How to Succeed in Business Without Really Trying (1967) - Comedy, Musical

Hohum Score



Armed with the titular manual, an ambitious window washer seeks to climb the corporate ladder.

IMDB: 7.2
Director: David Swift
Stars: Robert Morse, Michele Lee
Length: 121 Minutes
PG Rating: N/A
Reviews: 2 out of 51 found boring (3.92%)

One-line Reviews (22)

I think it's a very good movie, I enjoyed it a lot.

I thoroughly enjoyed it--and I really don't even like musicals all that much!

Don't waste your time .

" The standouts are "I Believe in You," which became a hit song, and the rousing "Brotherhood of Man.

All the while I was watching this boring and dated movie I kept thinking to myself, "This guy (Robert Morse) is trying to be Jerry Lewis and failing!

What a treat to see Vallee, who was entertaining folks before the second World War!

Lee does a fine job, too, and Morse is enjoyable as the astute "faker", with a demeanor and hairstyle that recalls Jerry Lewis.

" A clever and entertaining screen adaptation of a classic Broadway musical.

Robert Morse (who I recognized from the cast album for the musical "Sugar") is hilarious and unpredictable as Finch (F-I-N-C-H), a former window cleaner who decides to use the tricks from a self-help manual to get him to the top of the corporate ladder.

The style is particularly dated which is actually a little bit fascinating.

Along the way he sings several quite original songs that are quite entertaining and definitely add to the story.

If you like fast paced frivolous satire that is just as pertinent today as it was back in the sixties, you've got to dig up a a dusty old copy of "How to Succeed...

I fast-forwarded through all of the songs as I found them dull, uninspired, and repetitive.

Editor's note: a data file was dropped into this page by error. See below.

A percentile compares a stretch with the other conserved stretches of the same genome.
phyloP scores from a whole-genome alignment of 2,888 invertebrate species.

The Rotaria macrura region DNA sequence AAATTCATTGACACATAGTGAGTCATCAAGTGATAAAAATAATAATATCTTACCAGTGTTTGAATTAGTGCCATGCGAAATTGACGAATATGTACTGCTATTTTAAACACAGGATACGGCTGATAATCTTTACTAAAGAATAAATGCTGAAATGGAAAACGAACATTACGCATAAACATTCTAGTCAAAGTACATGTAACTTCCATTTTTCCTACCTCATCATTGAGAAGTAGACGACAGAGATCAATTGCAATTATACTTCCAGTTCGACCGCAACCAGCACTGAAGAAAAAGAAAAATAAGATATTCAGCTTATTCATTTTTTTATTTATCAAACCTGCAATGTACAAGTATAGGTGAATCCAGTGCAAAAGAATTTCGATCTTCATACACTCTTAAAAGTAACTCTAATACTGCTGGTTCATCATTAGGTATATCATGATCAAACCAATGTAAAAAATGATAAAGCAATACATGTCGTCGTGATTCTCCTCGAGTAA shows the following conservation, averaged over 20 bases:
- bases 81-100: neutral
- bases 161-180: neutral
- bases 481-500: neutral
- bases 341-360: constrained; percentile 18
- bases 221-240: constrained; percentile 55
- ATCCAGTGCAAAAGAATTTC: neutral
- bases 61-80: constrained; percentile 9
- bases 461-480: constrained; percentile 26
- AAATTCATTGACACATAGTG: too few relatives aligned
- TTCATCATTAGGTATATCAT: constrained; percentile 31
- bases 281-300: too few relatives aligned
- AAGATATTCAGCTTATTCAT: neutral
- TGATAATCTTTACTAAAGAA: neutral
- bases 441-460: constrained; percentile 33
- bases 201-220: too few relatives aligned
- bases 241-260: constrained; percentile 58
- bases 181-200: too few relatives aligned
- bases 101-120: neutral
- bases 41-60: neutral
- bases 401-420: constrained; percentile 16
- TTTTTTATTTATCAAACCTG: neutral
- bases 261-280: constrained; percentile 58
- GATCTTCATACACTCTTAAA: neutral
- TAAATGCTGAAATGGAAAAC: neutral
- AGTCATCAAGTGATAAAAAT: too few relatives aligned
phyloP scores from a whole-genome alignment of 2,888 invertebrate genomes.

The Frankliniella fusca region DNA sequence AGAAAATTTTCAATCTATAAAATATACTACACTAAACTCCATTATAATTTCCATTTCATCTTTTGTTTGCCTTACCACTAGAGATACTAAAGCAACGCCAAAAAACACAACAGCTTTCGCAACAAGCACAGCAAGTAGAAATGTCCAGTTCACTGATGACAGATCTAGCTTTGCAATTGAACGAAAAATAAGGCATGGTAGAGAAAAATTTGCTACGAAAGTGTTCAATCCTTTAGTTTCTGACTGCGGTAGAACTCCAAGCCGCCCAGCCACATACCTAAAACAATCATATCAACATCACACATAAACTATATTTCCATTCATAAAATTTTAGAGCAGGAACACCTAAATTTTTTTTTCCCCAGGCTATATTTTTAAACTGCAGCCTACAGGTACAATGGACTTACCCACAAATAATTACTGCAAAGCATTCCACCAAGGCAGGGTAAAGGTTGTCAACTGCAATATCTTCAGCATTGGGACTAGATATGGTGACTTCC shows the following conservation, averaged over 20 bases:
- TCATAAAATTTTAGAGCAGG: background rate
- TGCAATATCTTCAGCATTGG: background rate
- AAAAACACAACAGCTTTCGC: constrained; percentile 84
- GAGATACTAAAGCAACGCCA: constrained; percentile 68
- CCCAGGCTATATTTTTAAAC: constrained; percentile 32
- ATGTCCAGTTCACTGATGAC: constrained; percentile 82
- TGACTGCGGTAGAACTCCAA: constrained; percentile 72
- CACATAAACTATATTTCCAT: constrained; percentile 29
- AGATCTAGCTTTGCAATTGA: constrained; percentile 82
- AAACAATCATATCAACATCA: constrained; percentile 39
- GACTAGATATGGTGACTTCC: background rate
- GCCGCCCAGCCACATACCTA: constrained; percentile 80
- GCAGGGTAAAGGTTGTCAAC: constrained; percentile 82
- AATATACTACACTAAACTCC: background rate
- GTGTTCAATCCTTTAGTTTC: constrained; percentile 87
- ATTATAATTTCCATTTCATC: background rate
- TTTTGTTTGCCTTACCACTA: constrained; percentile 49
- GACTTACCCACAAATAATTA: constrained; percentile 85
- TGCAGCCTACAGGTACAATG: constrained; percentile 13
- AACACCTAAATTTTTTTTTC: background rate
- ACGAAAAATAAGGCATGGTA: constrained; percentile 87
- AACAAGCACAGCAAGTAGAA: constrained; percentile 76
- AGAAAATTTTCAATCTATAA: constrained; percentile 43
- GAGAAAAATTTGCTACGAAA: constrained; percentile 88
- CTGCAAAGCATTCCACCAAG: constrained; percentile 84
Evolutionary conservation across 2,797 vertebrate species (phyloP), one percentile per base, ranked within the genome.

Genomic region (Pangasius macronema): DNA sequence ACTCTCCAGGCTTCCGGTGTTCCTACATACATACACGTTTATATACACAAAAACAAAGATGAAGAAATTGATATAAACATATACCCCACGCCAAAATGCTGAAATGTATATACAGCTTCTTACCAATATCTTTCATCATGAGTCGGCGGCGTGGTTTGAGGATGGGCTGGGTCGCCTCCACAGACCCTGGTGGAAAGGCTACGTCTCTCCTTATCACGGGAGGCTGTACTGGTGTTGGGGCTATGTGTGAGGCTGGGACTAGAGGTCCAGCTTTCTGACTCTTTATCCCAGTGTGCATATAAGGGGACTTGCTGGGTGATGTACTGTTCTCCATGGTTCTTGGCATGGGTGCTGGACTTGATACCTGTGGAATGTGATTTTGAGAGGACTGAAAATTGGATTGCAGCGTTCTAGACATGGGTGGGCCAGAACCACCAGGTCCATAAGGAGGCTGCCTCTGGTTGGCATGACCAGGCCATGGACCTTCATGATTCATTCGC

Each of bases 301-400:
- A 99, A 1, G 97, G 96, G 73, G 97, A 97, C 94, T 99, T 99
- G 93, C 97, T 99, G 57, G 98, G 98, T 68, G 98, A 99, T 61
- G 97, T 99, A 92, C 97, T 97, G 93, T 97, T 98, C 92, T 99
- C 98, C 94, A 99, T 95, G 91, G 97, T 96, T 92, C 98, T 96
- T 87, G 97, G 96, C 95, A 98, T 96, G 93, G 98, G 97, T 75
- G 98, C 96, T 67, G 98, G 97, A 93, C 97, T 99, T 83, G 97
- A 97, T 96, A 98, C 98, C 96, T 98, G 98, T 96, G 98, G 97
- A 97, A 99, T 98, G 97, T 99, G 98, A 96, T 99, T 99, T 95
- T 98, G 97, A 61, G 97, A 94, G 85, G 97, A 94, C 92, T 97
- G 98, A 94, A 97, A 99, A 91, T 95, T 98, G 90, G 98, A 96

What I find particularly compelling 43 years after HTSIBWRT premiered is the role that Morse is currently playing on the small screen.

Very enjoyable musical--a lot to relate to.

As the head of "Mad Men"'s Sterling-Cooper, he has immersed himself in a role that comes from another angle of the sixties corporate culture.

The script begins to overstay its welcome and veer off into tiresome subplots, but overall it's a pretty lively and entertaining affair.

Frank Loesser's score is brilliantly rousing, a fine successor to his most remembered Broadway show, "Guys and Dolls", and includes one of the finest songs about self-confidence ("I Believe in You") which actually reveals the lead character's hidden insecurities.

Apart from good songs, a fun and goofy plot and good acting, the film manages to be entertaining and new.

Entertaining musical where it is again proved that brains aren't the only prerequisite to success up the corporate ladder.

" is proof once again that it takes more than expanding the scenery to turn a hit musical into an entertaining movie.

"How To Succeed In Business Without Really Trying" is wonderfully entertaining.